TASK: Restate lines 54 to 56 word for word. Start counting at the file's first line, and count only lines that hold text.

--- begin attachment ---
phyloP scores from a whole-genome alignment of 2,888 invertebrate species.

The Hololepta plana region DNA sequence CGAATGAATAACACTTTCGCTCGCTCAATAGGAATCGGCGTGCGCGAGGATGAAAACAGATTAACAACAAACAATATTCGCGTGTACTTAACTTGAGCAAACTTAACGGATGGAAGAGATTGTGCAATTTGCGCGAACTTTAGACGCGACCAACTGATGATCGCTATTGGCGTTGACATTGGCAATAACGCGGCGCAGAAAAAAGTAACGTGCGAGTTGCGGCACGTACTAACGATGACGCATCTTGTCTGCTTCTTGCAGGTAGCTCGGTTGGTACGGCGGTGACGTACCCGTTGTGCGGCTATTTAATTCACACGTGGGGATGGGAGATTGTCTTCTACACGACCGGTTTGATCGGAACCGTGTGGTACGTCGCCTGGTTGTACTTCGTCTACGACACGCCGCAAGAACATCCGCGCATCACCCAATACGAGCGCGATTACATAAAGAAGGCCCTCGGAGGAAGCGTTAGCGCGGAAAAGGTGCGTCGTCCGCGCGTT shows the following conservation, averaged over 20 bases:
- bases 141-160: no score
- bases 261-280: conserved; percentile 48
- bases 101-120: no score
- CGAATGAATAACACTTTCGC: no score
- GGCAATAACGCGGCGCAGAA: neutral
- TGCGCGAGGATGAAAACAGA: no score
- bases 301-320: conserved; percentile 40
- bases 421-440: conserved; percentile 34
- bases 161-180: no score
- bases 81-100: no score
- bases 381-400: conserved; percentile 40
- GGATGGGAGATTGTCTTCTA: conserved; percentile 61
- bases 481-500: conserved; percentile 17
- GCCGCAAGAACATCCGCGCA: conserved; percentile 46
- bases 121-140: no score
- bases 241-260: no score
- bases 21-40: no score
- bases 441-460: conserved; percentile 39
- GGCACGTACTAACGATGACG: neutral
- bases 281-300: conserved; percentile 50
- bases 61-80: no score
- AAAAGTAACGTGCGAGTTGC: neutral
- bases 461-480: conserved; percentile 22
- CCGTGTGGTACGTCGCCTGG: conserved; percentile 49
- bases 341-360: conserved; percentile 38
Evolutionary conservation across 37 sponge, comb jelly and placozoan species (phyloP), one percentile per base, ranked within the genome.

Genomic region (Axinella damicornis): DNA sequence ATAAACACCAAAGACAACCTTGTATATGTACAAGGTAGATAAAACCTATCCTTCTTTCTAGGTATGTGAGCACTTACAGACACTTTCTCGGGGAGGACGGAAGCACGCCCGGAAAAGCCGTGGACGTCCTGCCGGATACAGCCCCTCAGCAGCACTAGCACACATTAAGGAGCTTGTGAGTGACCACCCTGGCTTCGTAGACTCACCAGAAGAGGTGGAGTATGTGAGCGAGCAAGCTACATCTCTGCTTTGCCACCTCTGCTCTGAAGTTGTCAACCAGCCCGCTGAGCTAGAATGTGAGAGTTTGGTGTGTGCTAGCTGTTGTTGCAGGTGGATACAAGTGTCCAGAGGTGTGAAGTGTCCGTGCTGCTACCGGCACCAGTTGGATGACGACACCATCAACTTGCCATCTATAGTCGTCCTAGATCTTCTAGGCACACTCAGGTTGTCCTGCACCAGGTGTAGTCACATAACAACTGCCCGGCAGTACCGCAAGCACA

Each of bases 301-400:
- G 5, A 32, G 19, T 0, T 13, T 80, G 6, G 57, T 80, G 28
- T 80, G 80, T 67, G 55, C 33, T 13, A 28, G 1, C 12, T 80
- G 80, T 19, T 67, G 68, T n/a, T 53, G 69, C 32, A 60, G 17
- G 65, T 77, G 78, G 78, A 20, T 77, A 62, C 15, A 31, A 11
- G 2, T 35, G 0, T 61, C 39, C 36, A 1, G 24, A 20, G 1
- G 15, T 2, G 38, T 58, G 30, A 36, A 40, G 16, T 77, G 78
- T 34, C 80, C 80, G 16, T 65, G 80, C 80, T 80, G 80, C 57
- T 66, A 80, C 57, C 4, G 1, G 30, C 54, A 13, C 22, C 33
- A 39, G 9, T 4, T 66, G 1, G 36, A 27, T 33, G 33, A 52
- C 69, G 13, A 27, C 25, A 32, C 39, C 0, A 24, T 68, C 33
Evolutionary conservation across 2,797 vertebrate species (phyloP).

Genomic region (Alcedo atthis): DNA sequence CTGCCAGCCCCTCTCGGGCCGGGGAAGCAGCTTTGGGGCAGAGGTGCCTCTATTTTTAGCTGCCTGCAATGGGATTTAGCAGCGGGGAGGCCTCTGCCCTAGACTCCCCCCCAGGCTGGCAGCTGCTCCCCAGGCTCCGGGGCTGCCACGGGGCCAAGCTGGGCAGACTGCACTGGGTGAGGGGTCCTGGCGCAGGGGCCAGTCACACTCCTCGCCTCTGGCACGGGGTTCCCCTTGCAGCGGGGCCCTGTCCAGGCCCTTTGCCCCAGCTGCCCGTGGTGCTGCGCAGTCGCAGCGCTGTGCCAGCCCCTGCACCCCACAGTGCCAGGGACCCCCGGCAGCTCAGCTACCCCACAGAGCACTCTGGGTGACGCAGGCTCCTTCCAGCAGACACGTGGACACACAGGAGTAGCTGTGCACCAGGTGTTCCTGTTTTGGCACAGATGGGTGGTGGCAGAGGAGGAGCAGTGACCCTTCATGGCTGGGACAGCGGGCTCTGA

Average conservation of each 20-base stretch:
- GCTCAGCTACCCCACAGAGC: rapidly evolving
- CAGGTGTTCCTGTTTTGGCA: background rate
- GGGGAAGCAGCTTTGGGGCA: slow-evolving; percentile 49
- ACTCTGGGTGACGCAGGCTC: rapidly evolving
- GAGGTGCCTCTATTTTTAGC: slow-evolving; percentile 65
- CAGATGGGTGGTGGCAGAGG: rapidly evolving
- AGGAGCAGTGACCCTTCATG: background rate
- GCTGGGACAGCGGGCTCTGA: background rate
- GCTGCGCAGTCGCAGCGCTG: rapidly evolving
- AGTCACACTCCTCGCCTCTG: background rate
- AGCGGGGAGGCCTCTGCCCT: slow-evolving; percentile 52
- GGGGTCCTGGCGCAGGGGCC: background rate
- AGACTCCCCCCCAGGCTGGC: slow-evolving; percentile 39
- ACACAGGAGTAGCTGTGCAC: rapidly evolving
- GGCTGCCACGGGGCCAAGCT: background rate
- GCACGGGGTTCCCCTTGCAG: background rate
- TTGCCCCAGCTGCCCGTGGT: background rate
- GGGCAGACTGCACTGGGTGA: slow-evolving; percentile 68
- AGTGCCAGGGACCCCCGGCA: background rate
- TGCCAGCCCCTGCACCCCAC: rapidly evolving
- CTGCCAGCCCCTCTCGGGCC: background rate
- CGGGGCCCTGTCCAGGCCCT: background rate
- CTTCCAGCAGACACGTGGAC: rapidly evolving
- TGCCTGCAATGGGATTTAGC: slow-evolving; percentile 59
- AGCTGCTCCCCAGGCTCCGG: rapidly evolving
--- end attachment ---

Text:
- AGCGGGGAGGCCTCTGCCCT: slow-evolving; percentile 52
- GGGGTCCTGGCGCAGGGGCC: background rate
- AGACTCCCCCCCAGGCTGGC: slow-evolving; percentile 39